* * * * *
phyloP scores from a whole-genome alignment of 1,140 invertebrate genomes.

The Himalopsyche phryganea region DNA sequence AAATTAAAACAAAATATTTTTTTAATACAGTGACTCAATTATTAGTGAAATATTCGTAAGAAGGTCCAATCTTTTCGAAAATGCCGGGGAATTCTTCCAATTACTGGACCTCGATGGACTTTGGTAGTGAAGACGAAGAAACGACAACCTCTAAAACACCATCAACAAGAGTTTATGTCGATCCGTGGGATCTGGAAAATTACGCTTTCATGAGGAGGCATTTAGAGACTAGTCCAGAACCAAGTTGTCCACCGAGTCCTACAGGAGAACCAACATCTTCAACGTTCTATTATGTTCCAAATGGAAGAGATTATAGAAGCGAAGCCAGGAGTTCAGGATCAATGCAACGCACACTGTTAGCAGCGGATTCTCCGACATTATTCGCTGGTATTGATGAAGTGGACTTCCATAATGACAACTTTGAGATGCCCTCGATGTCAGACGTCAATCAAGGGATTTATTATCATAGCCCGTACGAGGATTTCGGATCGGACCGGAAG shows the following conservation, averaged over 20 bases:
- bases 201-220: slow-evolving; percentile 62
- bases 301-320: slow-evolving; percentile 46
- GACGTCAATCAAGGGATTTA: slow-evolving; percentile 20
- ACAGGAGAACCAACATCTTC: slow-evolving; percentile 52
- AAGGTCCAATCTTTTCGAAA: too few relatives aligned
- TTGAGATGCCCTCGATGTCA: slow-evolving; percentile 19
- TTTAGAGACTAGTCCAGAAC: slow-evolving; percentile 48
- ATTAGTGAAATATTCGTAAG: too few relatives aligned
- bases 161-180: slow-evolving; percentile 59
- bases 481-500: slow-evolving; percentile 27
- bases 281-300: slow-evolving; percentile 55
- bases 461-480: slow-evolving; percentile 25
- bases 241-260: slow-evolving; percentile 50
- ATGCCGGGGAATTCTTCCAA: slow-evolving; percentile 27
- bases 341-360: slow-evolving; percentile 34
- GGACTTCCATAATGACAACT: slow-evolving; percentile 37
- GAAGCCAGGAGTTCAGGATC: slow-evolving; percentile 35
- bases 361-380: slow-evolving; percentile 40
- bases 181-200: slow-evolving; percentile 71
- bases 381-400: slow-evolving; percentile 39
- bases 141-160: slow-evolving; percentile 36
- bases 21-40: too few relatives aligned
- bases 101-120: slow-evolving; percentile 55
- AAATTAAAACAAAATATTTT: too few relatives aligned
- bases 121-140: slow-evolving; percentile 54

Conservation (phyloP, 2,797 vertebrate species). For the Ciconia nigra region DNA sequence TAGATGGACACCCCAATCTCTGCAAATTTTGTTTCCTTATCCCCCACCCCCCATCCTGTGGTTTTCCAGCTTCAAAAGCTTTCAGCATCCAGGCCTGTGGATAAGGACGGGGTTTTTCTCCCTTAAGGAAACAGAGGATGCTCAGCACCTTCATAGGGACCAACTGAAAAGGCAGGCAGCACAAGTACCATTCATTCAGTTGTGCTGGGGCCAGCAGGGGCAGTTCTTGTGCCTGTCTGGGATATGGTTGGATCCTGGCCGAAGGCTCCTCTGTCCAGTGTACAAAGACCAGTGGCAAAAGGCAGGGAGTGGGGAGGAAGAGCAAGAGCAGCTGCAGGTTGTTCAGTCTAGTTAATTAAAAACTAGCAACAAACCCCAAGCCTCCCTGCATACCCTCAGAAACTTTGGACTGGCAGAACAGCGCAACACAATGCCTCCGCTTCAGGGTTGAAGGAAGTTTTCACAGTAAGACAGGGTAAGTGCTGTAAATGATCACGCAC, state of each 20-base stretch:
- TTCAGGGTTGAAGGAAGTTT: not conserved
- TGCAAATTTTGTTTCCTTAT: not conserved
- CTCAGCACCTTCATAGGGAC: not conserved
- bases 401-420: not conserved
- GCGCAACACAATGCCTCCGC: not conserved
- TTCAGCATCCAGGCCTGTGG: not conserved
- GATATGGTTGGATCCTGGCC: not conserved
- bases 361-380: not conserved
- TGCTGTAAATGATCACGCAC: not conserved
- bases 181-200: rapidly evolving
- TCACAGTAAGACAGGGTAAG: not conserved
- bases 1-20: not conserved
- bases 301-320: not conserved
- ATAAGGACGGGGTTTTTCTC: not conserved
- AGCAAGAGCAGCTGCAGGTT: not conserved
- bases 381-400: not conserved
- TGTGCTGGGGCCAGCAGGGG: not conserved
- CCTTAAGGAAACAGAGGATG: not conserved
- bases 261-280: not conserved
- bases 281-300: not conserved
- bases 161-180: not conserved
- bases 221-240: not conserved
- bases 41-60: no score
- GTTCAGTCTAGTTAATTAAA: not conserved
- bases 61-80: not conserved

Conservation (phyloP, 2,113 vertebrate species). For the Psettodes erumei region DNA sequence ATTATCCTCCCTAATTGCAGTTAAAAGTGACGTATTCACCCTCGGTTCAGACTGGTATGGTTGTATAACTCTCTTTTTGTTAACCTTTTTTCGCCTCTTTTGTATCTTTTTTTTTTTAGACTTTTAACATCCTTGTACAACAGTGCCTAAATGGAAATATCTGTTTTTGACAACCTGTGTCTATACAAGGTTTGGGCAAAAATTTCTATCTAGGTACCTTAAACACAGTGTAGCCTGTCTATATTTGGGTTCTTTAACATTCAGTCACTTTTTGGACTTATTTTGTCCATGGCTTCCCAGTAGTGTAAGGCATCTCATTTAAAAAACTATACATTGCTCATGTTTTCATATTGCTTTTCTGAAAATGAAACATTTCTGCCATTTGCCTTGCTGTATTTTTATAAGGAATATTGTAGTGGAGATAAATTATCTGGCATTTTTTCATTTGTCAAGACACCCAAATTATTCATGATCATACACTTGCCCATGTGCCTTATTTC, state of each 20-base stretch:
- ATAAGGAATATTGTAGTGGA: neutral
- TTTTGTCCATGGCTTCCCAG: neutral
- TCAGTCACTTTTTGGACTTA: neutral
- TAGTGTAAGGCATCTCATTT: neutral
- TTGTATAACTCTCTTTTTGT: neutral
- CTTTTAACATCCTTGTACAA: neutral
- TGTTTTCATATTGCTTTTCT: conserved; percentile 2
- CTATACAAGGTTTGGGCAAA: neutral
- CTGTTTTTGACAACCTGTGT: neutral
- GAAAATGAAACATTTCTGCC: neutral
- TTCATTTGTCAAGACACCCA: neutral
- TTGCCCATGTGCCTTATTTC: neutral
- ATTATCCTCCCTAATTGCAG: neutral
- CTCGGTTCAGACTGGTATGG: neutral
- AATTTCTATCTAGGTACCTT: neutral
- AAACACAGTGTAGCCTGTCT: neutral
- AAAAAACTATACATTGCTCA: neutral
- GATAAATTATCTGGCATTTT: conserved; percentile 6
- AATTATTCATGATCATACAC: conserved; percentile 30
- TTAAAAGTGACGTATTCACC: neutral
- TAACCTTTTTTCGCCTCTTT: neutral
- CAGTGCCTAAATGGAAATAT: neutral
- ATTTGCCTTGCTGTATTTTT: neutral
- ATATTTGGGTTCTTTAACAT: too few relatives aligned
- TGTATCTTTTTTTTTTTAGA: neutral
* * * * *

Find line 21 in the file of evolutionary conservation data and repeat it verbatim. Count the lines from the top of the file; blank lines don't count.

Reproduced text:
- bases 181-200: slow-evolving; percentile 71